Ignacio Vergara Kausel Ignacio Vergara Kausel - 2 years ago 79
Python Question

Reusable validating class attributes

I have a class which implements attributes through the

decorator as follows

class num(object):

def __init__(self, value):
self.val = value

def val(self):
return self._val

def val(self, value):
validation(self, (int, float), value, 0.0)

When the value of the attribute is to be set, it should get validated.

def validation(obj, types, value, default):
"""Checks if the input provided for the attribute is valid."""
if not isinstance(value, types):
obj._val = default
raise TypeError
if value < 0:
obj._val = default
raise ValueError
obj._val = float(value)
except ValueError as e:
print("Should be a positive number. Value set at ", default)
except TypeError:
print("Should be a number. Value set at ", default)

This code works for this particular case, where I have just one a priori known attribute
. I would like to make the function
more general, to be able to reuse for other attributes (for example an arbitrary index). I can see that my problem resides in the
, where I'm breaking encapsulation.

I guess that one possible solution is through the use of a method decorator chained to the setter of the attribute or maybe passing an extra argument to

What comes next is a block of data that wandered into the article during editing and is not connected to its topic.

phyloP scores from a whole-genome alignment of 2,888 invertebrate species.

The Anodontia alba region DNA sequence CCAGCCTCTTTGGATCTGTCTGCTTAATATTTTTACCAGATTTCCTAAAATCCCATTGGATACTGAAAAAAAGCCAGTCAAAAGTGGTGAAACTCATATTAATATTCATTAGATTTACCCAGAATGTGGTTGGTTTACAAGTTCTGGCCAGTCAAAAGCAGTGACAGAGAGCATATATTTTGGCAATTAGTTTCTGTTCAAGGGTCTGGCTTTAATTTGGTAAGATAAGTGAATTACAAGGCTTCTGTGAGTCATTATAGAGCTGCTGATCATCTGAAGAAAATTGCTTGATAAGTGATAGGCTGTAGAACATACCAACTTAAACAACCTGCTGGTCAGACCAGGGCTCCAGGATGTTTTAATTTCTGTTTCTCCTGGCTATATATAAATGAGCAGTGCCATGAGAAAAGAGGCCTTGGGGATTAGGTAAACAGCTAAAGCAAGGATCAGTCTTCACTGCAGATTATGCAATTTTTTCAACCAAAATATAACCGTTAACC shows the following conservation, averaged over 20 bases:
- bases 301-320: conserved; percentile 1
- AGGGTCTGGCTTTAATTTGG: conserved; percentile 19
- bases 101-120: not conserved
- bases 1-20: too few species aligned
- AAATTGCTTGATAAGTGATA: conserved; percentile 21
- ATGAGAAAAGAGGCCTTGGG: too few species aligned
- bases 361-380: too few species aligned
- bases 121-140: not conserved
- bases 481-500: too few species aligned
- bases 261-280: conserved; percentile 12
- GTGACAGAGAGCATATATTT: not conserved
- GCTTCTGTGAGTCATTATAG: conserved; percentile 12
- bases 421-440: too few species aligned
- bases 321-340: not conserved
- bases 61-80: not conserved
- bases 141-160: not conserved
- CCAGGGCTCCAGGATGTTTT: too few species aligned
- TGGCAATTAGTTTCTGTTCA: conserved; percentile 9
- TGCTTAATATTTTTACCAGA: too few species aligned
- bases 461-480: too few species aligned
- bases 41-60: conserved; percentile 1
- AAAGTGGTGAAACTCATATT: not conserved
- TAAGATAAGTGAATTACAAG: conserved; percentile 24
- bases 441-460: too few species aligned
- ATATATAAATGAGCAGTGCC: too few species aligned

to be aware of which attribute has to validate. Or perhaps is by using a completely different approach.

Thanks in advance!

Answer Source

I would say one of the cleanest/reusable approaches to achieve this in python is with descriptors. The java-style get/set methods is just too verbose for this kind of requirement.

Here's what your model would look like - in just 3 lines:

class Person(object):
    balance = Integer('_balance')
    age = PositiveInteger('_age')

A few scenarios:

person = Person()

person.balance = 0  # OK
person.balance = '0'  # OK
person.balance = 'wrong'  # TypeError

person.age = 30  # OK
person.age = '30'  # OK
person.age = -1  # ValueError
person.age = 'wrong'  # TypeError

Implementation of descriptors Integer and PositiveInteger:

class Integer(object):
    def __init__(self, name, default=None):
        self.name = name
        self.default = default

    def __get__(self, instance, owner):
        return getattr(instance, self.name, self.default)

    def clean(self, value):
        if isinstance(value, int) or str(value).isdigit():
            return int(value)
        return value

    def __set__(self, instance, value):
        if isinstance(self.clean(value), int):
            setattr(instance, self.name, value)
            raise TypeError('`{}` not a valid integer'.format(value))

class PositiveInteger(Integer):
    def clean(self, value):
        x = super(PositiveInteger, self).clean(value)
        if isinstance(x, int) and x < 0:
            raise ValueError('`{}` is not a positive integer'.format(value))
        return x
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